Book Cover with image of compass and anchor
Book Cover with image of compass and anchor

My new book with Gayle Laakmann McDowell is now available for pre-order:

This is a comprehensive book on the strategies, skills, and frameworks to be a great PM — for new PMs all the way to product leaders in charge of a team.

Topics include:

Some quick tips I’ve been sharing on my Twitter and wanted to expand.

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PEARL Framework

Instead of STAR for answering “tell me about a time when..” questions, try PEARL — Problem, Epiphany, Action, Result, Learning.

Start with the setup of the problem you were faced with. Ideally it’s a business problem or customer problem you noticed. Give enough background so the interview realizes that your boss didn’t just hand you the fully formed project: the less you just followed directions, the better. By framing this as a problem, you’re drawing the interviewer into the story and helping them understand why it’s important…

How do you empower your team while ensuring consistent, high-quality results?

Some companies get stuck choosing one — either leaving decisions entirely to the teams and not being able to enforce quality, or giving lots of mandatory feedback and leaving the team feeling disempowered. Some people alternate between both and leave the team confused about what was mandatory or not.

A while back at Asana we noticed teams were laser focused on shipping and would carefully ask if each piece of feedback was “launch blocking” at our launch reviews. …

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The product manager role is a little bit different at every company and even across teams within a company. It’s okay to use generic interview questions you get out of a book, but you can get even better signal if you write your own questions specific for the role. That will help you say yes to candidates who have the strengths you need most, and no to the candidates who won’t have the skills to be successful in your company’s culture.

For example, at Asana, we‘re built for teams, so we need PMs who can think about multiple customer-types at…

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Occasionally I interview someone who is wonderful and brilliant, but they’re “just not a product manager”. At first I went with my spidey-sense on that feeling, but soon realized that my inarticulate feeling could accidentally just reflect bias towards people who don’t look like PMs I’ve met. I want to hire the best PMs without unfair biases, so it was very important to me to move from a subjective feeling to objective criteria. …

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I’ve written a lot about interviewing from the candidate’s perspective in Cracking the PM Interview, and now I’d like to flip that around and share some of my tips on the other side. Hiring the right people for your team is essential, and it all starts with how you interview.

Here are some of the top things I’ve learned throughout my years both as an interviewer at Asana and Google, and as a hiring manager at Asana.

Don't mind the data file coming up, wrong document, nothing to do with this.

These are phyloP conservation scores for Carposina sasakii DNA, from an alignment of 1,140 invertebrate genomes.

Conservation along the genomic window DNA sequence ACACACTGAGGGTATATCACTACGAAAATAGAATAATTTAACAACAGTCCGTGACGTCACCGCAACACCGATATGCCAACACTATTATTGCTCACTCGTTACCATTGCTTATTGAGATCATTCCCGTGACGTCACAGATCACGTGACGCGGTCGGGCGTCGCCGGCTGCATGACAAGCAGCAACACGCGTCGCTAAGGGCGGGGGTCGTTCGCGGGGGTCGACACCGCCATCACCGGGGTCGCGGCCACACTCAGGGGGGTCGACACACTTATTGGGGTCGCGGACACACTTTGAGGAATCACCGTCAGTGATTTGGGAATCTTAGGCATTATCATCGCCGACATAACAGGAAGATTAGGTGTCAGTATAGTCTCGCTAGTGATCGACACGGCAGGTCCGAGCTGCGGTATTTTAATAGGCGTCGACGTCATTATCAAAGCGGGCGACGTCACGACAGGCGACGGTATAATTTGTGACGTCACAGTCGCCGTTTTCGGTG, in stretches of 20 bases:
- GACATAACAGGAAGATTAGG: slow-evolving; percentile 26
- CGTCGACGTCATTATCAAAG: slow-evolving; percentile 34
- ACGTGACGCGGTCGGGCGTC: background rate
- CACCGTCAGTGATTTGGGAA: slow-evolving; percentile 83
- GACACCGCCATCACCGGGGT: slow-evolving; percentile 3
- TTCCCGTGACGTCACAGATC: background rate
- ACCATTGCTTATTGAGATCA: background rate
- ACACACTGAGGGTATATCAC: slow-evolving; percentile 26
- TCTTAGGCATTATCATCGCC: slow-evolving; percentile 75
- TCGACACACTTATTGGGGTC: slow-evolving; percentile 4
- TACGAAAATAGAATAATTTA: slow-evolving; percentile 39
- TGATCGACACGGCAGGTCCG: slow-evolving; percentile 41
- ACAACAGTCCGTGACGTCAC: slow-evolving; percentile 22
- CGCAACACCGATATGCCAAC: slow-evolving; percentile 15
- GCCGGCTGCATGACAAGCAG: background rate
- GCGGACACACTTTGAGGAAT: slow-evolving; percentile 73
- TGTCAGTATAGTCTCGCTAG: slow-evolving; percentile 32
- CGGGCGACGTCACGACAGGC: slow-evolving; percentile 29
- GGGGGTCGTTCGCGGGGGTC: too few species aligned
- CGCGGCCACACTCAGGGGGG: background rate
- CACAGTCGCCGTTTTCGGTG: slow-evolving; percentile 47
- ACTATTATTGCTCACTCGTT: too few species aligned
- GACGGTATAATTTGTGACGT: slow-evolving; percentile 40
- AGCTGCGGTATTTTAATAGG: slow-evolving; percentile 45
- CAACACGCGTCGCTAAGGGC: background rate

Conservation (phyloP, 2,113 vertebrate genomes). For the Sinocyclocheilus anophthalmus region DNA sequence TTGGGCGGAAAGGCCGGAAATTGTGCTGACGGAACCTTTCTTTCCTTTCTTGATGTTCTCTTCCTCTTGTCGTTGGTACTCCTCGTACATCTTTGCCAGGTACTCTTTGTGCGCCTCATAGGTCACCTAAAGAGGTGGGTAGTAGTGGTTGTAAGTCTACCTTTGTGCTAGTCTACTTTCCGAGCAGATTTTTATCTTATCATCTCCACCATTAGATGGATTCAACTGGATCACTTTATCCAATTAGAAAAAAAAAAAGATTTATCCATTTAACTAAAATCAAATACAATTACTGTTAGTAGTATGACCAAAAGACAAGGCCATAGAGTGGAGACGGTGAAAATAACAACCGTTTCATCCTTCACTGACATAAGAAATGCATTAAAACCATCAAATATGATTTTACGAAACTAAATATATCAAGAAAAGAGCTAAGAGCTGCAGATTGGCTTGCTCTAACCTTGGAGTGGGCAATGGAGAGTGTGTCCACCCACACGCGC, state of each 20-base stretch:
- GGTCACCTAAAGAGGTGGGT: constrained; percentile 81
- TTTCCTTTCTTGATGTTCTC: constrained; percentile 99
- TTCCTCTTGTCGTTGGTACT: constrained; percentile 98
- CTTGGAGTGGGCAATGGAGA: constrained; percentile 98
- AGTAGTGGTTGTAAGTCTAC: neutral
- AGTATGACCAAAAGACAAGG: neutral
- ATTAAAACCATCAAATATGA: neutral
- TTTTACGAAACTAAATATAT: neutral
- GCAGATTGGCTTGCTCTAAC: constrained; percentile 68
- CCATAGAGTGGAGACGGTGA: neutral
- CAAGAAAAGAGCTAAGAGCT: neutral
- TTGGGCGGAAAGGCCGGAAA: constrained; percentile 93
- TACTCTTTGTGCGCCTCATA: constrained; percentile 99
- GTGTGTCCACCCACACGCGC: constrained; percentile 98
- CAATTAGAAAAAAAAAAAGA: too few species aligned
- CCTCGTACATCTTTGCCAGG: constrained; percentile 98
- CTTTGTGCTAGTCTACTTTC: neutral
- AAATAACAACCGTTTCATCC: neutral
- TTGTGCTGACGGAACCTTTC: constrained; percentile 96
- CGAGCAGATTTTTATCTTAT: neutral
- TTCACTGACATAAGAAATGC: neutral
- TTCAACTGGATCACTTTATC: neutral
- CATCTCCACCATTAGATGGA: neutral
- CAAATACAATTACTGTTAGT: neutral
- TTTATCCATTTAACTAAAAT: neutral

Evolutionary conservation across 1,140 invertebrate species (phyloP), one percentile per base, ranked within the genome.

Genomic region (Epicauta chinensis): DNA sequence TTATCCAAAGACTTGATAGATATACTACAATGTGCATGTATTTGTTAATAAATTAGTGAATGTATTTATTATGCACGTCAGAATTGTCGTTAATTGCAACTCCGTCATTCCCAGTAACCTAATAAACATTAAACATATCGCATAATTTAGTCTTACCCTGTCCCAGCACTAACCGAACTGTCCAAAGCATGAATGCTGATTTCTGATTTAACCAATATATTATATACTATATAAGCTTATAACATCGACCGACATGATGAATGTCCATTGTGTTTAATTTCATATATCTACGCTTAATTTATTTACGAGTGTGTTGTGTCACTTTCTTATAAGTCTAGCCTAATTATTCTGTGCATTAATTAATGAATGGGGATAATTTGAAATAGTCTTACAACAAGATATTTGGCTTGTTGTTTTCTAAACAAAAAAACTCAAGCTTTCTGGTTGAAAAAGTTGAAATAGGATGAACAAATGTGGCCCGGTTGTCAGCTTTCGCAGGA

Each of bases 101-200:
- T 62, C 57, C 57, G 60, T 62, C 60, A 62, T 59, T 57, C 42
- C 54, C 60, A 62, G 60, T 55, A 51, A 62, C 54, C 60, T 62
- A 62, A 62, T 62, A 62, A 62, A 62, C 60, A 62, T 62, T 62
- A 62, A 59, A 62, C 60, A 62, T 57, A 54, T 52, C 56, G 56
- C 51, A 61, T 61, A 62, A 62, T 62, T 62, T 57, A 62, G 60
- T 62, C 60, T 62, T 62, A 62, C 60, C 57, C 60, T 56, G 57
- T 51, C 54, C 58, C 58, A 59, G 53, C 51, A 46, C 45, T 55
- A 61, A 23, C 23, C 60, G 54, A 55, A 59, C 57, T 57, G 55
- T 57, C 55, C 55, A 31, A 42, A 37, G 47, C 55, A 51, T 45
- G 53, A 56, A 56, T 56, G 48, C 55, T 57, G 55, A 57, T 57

Start by agreeing on what you’re looking for in a PM

Product Management is fundamentally a white space role, so the skills you need will depend on what what skills you already have and…

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Why do some people’s careers grow quickly while others trudge along? If you’re ambitious, what can you do beyond just being good at your job?

Here are some non-obvious things I’ve learned, both in my own career and in the careers of my reports.

Career growth within a role is usually about increasing scope, complexity, autonomy, and impact

As a junior employee you usually started with tightly scoped work, lots of supervision, and very few things where you’re the final decision maker. …

I took more than 40 courses at Cornell. These are the 15 that stuck with me 15 years later.

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From freshman to senior year:

Freshman Writing Seminar: Theatre of the Absurd

Taught me to see the meaning beyond the plot. I used to think “why do I have to read all these books from a long time ago that have nothing to do with me”, and now I see that all literature is just shining a little light on what it means to be alive.

Structure and Interpretation of Computer Programs (CS 312)

CS 312 is when computer science became part of my identity. Every new data structure or algorithm we learned felt like leveling…

The Spec, or PRD, or Project Brief is kinda at the heart of what PMs do. It’s one of the few deliverables we’re personally responsible for.

I’ve meant to share the template we use at Asana for a while, but kept getting caught up with other things. So in the spirit of “good is better than done”, here is the template we use for our specs.

The Asana Spec Template

Hope it’s helpful!

(I might clean up this blog post and make it all pretty later)

When you share your ideas it helps your whole team perform better. But, it doesn’t really matter how good your ideas are if you can’t get other people to listen to them.

Photo by on Unsplash

At Asana we want all teams to work together effortlessly, and so we think about the best ways to give feedback a lot. Here are some things we’ve learned.

Give the feedback that you’re uniquely qualified to give. Maybe hold back on the rest.

Think about your reason for why you want to give feedback, why you’re the right person to give that feedback, and then make sure that your reason and credibility are clear. …

Jackie Bavaro

Co-Author of Cracking the PM Interview, the best selling book on product management Advisor at Asana. Previously @ Google & Microsoft.

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